Don’t look back,
Forget your past,
It doesn’t matter,
Move to the next one,
Never ever look back again,
I keep my feet glued to the ground,
Resisting myself from looking back,
Move forward they always say,
Forget the tiny details from before, they say,
They never really existed,
Just move forward.
I couldn’t help it,
I glanced back,
And saw my entire past lie at my feet.
I blinked as I saw the few moments flicker in front of me,
I hid my disappointment,
I wanted to see more,
I wanted to see the tiny details,
I wanted to see every person, everything, everytime, every memory in my life,
I wanted to know that my past was complete.
But as I stared at the empty dark spots glowing at my feet,
I knew that my past wasn’t full.
How do I move on,
How do I walk forward if no one shows me,
If no one shows me that I’ve accomplished,
A whole line of things,
Rather than a few scattered dots.
They were there,
The memories, the people, the emotions,
But somehow people thought I wanted to see my past,
In the simplest way possible.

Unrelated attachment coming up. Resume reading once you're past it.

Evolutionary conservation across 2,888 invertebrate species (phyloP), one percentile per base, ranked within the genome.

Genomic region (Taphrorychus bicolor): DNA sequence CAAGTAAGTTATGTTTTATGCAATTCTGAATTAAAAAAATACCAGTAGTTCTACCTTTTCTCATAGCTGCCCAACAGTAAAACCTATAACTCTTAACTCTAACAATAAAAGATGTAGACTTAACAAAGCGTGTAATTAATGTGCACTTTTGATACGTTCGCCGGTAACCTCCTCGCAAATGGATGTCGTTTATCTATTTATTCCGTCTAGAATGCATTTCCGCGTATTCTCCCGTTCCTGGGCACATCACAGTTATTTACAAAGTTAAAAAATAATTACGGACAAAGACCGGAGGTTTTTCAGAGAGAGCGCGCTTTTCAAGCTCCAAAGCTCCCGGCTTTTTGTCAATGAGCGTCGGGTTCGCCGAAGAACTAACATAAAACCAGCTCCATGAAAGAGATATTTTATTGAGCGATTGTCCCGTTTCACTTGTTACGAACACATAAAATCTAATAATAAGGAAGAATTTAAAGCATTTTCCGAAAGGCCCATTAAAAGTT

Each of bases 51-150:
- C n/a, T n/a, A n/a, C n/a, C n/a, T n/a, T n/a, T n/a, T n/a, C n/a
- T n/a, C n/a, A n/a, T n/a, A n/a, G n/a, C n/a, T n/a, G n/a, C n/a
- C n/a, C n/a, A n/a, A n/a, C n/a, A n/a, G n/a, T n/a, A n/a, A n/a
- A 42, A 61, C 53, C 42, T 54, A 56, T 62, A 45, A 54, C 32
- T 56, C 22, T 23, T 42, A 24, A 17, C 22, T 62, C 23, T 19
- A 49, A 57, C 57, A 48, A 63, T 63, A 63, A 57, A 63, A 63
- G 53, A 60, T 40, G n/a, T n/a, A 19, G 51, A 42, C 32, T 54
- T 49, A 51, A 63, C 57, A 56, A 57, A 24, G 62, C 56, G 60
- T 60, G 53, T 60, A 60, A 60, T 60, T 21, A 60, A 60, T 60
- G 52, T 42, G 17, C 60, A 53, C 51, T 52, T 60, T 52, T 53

They never knew that those moments,
Those infinite tiny ones,
Were the ones that mattered most to me.
So they simply clicked delete and got rid of the line,
Leaving me a few dots to spare.
I gulped and looked forward again,
I kept walking forward,
Don’t look back,
Your past is only a few dots,
My inspiration for this poem came from an article that I read recently in the Quanta Magzine, Why Mathematicians Can’t Find the Hay in a Haystack.
The article explained how on a number line the only numbers we focus on and work with are whole numbers(1, 2, 3), integers(-1, 4), and other rational numbers(¾, 4/37), while in reality the number line is made up of mostly irrational numbers(for example pi, √2, etc). The article quotes, “Irrational numbers occupy the vast, vast majority of space on a number line — so vast, in fact, that if you were to pick a number on the number line at random, there is literally a 100 percent chance that it will be irrational.” Irrational numbers are like the hay in the haystack and the ‘write down-able’ numbers are the needles, according to the article.
In this poem, I have compared the moments in our lives to this idea. In our life, we have the big moments for example getting married, graduating college or having children but along with these come the small passing moments. These seemingly insignificant moments may be the feelings, experiences, emotions or other tiny details in our life. These together with the big moments is what makes up our life’s number line. In my poem I talk about how sometimes we should be mindful of those tiny moments even if it seems they are not there anymore.